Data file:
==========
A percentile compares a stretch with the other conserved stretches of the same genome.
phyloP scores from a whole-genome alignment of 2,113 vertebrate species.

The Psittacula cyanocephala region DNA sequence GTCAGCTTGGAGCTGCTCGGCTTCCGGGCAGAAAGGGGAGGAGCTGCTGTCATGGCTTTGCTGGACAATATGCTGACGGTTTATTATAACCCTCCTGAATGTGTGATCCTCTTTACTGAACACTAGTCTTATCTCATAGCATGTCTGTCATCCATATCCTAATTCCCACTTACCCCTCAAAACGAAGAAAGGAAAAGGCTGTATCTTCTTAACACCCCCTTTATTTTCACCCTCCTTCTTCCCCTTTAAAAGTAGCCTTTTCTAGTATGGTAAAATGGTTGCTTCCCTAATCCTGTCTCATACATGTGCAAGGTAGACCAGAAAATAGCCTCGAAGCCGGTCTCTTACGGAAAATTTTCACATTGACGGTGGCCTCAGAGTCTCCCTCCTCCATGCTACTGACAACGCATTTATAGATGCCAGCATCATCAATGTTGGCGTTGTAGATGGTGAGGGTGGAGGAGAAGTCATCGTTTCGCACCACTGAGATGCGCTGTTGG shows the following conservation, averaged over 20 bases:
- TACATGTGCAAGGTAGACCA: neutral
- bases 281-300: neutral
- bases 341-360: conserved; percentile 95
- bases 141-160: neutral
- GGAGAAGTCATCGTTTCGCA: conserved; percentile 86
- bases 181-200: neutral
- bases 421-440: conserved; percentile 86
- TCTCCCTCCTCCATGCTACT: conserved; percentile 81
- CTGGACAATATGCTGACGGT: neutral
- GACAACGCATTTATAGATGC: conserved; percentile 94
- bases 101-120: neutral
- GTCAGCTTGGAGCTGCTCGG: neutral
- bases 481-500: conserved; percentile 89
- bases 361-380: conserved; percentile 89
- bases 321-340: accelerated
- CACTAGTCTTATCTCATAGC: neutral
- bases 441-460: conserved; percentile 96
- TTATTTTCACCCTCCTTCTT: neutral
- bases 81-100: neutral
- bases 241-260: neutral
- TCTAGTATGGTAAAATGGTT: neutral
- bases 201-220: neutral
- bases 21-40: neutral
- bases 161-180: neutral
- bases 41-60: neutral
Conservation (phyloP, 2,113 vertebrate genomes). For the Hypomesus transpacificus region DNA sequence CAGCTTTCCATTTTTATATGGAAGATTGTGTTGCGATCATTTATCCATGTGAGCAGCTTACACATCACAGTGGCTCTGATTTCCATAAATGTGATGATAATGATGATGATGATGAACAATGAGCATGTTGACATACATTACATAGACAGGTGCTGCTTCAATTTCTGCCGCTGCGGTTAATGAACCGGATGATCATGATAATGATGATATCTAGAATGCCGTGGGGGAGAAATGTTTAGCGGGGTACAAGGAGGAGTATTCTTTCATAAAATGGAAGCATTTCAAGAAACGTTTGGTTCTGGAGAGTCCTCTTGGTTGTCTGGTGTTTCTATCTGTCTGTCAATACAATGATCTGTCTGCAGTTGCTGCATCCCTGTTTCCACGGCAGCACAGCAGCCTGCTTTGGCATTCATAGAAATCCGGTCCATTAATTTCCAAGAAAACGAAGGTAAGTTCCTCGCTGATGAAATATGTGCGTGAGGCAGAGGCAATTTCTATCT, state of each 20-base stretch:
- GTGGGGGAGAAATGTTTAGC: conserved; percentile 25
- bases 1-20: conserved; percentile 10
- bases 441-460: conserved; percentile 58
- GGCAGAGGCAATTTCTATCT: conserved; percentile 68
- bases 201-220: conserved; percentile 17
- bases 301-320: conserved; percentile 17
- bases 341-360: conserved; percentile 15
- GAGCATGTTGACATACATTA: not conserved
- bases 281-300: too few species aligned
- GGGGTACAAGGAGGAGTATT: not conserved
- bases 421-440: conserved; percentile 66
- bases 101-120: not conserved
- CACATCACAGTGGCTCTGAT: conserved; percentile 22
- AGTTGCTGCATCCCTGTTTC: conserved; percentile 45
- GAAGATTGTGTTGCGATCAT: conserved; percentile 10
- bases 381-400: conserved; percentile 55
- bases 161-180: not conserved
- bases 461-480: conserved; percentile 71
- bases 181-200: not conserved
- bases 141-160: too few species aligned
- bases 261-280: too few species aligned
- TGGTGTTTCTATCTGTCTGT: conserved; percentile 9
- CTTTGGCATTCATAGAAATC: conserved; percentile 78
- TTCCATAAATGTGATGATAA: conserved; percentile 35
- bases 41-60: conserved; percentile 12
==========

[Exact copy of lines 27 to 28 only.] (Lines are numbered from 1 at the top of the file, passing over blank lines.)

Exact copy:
- bases 161-180: neutral
- bases 41-60: neutral